Television left my house and has remained in exile permanently. My son thinks I should be committed.

Now  I have Amazon Prime and recently bought the Fire Stick accessory. I sit back and enjoy old (clean) movies and wonderful documentaries. And, if a documentary turns ridiculous, I can end it and remove it from my watchlist.  When I turn it off at night, I don’t feel I need to go bathe yet again because of what I’ve seen.

It’s a personal choice, but I get some satisfaction (a lot!) out of knowing I’m not contributing my ‘widow’s mite’ to the violent, graphic, obscene programming which abounds. I subscribe to the newspaper and can check out news stories on line--comparing them, deciding which is credible rather than being force fed the propaganda du jour.

I grew up with radio. Television was a novelty, then a seeming necessity.

But guess what?  Life goes on without it!




Monday, March 21, 2016

She knew the "ins and outs" !



When I taught in Ft. Worth lo the many years ago, I discovered Margaret Truman’s Capital Crimes Series and devoured every one I could find in the local branch library. Now I’m on my way through the books for the second time! It’s just been long enough to forget “who-dun-it” and turn the pages eagerly to find the next piece of the puzzle.

Margaret Truman, of course, was the only child of President Harry Truman and his wife Bess. Born in 1924 in Independence, MO , she was only 21 when her father became President after the death of FDR. She earned a degree in history and after a brief singing/acting career, she married Clifton Daniel who would later become editor of the New York Times. They had four sons. Before her death in 2008 at the age of 83, she had written nine non-fiction books (including biographies of her parents) and over twenty-five novels.



Because she had lived so long in the nation’s capital, she was familiar with the city and set her Capital Crimes Series there. Her first book, Murder in the White House, was followed by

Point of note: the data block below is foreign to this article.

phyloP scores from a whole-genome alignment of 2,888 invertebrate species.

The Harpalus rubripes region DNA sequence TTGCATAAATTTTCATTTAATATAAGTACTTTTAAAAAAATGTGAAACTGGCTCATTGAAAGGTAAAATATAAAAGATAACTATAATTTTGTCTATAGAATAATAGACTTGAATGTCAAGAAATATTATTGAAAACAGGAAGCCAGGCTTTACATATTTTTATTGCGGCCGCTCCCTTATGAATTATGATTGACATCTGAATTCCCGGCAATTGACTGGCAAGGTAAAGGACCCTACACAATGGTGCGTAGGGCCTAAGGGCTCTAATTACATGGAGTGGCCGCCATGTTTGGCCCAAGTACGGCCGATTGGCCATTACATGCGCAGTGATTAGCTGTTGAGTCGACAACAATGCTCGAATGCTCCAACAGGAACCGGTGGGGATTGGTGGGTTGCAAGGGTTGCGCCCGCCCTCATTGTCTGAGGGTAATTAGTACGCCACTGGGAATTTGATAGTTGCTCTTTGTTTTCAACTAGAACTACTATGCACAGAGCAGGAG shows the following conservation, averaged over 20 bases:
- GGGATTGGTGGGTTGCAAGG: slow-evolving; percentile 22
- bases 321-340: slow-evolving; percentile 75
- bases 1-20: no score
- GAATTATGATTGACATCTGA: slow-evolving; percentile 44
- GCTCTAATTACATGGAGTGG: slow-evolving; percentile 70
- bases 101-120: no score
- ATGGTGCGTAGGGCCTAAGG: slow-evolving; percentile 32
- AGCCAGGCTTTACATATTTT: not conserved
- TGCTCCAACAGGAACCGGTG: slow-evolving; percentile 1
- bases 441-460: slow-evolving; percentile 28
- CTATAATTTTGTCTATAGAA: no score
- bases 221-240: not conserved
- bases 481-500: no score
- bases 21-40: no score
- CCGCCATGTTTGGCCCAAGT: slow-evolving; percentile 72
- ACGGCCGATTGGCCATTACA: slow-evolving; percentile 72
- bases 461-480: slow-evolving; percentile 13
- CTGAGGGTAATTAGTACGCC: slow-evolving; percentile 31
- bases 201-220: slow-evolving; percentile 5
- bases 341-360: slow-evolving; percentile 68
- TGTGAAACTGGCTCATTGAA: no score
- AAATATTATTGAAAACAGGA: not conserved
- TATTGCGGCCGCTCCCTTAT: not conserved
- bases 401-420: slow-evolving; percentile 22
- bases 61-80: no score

Murder on Capitol Hill
Murder in the Supreme Court
Murder in the Smithsonian
Murder on Embassy Row
Murder at the FBI
Murder in Georgetown
Murder in the CIA
Murder at the Kennedy Center
Murder at the National Cathedral
Murder at the Pentagon
Murder on the Potomac
Murder at the National Gallery
Murder in the House
Murder at the Watergate
Murder at the Library of Congress
Murder in Foggy Bottom
Murder in Havana
Murder at Ford’s Theatre
Murder at Union Station
Murder at the Washington Tribune
Murder at the Opera
Murder on K Street
Murder Inside the Beltway
Monument to Murder
Experiment in Murder
Undiplomatic Murder
Internship in Murder

A few recurring characters populate many of the books: MacKenzie and Anabel Smith. He’s an attorney who now teaches law, and she left the practice of law to pursue her interest in pre-Columbian art. I find their interaction with each other and events in which they become involved quite fascinating. I especially enjoy “seeing” Washington, D.C. both geographically and “behind the scenes” through her eyes. Though the books are definitely fiction, it’s obvious she’s writing what she knows about.

The last four books, published after her death, also have the name of another author who worked with her. I read one of them but for whatever reason didn’t find the style as captivating. However, I’d recommend all the other “Murder” books. They’re available in print and for Kindle at Amazon.